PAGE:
It’s the most frequently asked question in amateur astronomy. Here, an astronomer offers some guidance.
If you know any skeptics regarding carbon dioxide, or who are not freaked by the earth’s still-new milestone of hitting 400 parts per million, just point upward any night, and show them how it operates elsewhere in the universe.
It’s the best comet since Hale-Bopp graced our skies in 1996. And it’s easy to find. From any location with an unobstructed view toward the northwest – just right of where the sun set – look about a quarter of the way up the sky at 10 p.m..
Click-bait articles try to get readers excited about non-events like lunar eclipse and unremarkable meteor showers. Don’t be fooled.
We are all finding new ways to have fun at home. Naturally and predictably, I’m recommending you step into your backyard and simply look up around dinnertime, just as darkness falls. So happens, this is a most extraordinary time to gaze at the heavens. Halfway up the western sky you’ll see an unbelievably bright “star.” This is of course the planet Venus, also known as the Evening Star.
In the “current affairs” department, no other topic could be explored on this page right now. You wouldn’t think “germs” and “astronomy” would ever share the same headline or news story, but it has happened three times.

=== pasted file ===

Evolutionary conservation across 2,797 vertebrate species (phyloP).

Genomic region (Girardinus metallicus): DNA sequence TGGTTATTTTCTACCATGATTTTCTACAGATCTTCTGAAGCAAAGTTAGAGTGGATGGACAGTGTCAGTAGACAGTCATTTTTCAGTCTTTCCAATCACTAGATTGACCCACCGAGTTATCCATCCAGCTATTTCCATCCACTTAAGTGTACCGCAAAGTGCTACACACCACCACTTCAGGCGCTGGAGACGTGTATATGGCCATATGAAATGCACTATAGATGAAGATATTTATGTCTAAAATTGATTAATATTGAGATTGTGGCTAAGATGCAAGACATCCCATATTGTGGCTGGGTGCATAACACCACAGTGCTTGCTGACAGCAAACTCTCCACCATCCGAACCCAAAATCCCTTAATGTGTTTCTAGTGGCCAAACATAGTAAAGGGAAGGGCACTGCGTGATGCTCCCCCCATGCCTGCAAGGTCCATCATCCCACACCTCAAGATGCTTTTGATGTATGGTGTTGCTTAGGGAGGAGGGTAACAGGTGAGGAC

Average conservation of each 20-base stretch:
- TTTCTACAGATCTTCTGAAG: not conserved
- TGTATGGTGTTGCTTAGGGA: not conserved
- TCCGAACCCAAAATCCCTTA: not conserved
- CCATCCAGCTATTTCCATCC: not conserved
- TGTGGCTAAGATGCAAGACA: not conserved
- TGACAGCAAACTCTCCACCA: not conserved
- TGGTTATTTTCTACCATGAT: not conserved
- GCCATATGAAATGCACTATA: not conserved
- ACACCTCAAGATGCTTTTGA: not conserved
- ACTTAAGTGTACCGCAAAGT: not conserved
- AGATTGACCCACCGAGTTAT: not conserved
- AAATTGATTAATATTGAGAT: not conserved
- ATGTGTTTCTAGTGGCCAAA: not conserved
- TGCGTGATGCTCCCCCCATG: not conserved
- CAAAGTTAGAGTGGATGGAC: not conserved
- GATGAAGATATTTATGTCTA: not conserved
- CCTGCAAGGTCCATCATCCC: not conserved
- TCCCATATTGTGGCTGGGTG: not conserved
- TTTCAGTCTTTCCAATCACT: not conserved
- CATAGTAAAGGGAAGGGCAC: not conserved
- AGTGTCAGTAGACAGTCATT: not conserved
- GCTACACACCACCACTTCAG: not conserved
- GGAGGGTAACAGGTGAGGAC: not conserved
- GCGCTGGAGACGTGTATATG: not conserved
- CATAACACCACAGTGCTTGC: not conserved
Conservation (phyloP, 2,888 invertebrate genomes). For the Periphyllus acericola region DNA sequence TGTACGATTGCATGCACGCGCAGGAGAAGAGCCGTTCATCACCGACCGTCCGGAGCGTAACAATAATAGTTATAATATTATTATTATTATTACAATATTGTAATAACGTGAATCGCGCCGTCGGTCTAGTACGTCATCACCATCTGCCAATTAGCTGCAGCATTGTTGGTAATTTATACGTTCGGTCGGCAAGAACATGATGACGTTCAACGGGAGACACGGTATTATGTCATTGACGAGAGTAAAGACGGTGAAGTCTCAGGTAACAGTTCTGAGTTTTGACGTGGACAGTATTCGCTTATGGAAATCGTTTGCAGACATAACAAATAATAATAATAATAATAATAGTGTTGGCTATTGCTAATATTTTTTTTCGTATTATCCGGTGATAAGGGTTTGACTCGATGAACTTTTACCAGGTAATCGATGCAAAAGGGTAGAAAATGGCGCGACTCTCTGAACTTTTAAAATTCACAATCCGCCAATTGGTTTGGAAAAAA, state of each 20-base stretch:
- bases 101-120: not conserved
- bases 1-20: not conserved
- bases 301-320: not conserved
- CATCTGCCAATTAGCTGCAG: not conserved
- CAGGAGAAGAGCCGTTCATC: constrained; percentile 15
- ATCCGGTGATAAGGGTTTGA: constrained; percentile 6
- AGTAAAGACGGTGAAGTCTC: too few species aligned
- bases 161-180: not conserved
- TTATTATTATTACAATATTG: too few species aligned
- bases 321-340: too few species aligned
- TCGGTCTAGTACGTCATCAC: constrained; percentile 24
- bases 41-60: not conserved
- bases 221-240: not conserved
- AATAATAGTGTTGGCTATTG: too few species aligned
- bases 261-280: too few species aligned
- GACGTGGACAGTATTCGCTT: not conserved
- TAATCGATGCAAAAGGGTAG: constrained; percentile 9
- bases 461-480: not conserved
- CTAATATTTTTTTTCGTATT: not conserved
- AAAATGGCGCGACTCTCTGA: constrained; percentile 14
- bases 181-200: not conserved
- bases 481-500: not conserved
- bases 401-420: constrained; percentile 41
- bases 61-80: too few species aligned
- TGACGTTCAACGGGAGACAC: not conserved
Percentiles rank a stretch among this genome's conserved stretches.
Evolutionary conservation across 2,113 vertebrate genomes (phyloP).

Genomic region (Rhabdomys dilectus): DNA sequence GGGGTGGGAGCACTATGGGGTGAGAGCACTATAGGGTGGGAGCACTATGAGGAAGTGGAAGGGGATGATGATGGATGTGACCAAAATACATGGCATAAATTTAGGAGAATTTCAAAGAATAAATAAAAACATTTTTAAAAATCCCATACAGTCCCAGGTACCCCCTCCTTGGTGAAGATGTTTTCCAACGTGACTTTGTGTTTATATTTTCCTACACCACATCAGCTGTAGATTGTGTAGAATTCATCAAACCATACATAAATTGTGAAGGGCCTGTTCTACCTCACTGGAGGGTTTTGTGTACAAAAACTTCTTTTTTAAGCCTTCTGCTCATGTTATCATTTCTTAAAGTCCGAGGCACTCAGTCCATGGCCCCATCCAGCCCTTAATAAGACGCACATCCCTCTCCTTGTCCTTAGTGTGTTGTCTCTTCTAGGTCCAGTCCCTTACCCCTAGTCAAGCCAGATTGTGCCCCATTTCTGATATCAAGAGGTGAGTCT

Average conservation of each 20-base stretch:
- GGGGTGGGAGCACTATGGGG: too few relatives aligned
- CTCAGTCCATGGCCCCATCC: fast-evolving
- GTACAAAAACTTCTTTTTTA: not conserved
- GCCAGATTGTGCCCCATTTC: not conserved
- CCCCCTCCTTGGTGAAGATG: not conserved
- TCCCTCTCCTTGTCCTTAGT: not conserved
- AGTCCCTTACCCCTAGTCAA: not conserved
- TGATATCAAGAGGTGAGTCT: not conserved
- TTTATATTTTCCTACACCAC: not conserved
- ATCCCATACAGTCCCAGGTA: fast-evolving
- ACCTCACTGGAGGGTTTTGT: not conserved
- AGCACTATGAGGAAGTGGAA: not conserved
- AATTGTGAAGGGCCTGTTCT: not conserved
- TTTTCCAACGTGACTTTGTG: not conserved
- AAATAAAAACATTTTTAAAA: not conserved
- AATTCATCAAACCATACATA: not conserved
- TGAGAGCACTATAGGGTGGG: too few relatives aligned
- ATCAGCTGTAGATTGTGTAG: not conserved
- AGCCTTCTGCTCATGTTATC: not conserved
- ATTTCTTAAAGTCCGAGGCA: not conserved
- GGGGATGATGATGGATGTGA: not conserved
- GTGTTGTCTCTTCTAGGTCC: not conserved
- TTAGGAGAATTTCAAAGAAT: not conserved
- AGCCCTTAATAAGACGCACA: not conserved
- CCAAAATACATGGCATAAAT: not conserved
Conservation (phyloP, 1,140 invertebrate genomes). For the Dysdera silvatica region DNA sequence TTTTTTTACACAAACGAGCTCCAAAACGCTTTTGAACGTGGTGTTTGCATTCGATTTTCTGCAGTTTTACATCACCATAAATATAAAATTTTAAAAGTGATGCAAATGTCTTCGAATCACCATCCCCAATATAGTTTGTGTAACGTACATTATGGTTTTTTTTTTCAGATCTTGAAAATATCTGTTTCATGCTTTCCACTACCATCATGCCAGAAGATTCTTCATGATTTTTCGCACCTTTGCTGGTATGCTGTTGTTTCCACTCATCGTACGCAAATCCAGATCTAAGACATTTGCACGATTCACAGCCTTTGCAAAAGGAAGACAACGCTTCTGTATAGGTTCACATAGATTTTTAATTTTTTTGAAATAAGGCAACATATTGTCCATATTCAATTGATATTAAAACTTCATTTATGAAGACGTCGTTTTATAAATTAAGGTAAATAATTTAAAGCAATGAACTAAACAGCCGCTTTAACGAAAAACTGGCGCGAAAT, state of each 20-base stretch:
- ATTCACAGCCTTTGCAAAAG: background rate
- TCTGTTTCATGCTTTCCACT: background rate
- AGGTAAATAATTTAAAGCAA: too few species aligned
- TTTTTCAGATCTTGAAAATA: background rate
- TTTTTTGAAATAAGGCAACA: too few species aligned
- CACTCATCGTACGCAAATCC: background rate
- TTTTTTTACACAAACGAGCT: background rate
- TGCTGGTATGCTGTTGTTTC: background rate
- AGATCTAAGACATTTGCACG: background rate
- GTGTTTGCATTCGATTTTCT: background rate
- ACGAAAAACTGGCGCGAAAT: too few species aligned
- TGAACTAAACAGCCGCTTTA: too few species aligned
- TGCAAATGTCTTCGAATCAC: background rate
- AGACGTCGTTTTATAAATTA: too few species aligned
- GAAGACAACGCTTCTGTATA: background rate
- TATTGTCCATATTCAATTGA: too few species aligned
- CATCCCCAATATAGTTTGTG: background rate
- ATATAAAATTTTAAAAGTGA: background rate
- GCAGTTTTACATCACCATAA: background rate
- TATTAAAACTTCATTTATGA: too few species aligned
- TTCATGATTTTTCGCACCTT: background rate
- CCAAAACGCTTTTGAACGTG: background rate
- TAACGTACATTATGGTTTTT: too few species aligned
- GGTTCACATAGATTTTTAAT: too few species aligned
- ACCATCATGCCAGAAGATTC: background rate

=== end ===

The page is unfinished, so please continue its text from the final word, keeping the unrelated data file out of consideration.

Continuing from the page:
There are two foolproof ways to ascertain Earth’s true shape without needing to trust photos or any astronaut.
Media outlets such as Earth and Sky are saying that we are entering a “SuperMoon season,” with three SuperMoons in a row, on March 9, April 8 and May 7. Yet there’s no mention of this in any of the world’s astronomical publications. Something strange seems to be afoot.
In 1935, Albert Einstein and two colleagues, Boris Podolsky and Nathan Rosen, wrote a now-famous paper in which they addressed one particular aspect of quantum theory. Examining the prediction that particles created together (“entangled”) can somehow know what the other is doing, the physicists argued that any such parallel behavior must be due to local effects, some contamination of the experiment, rather than some sort of “spooky action at a distance.” But recent experiments, including additional ones from 2015, show that Einstein was wrong.
Mercury alters its brightness more than any other planet, varying by three hundredfold. Each year its light goes from fainter than the “Seven Sisters” to more than double the brilliance of the Dog Star Sirius, the brightest star. These nights it’s near its brightest, but it’s fading rapidly.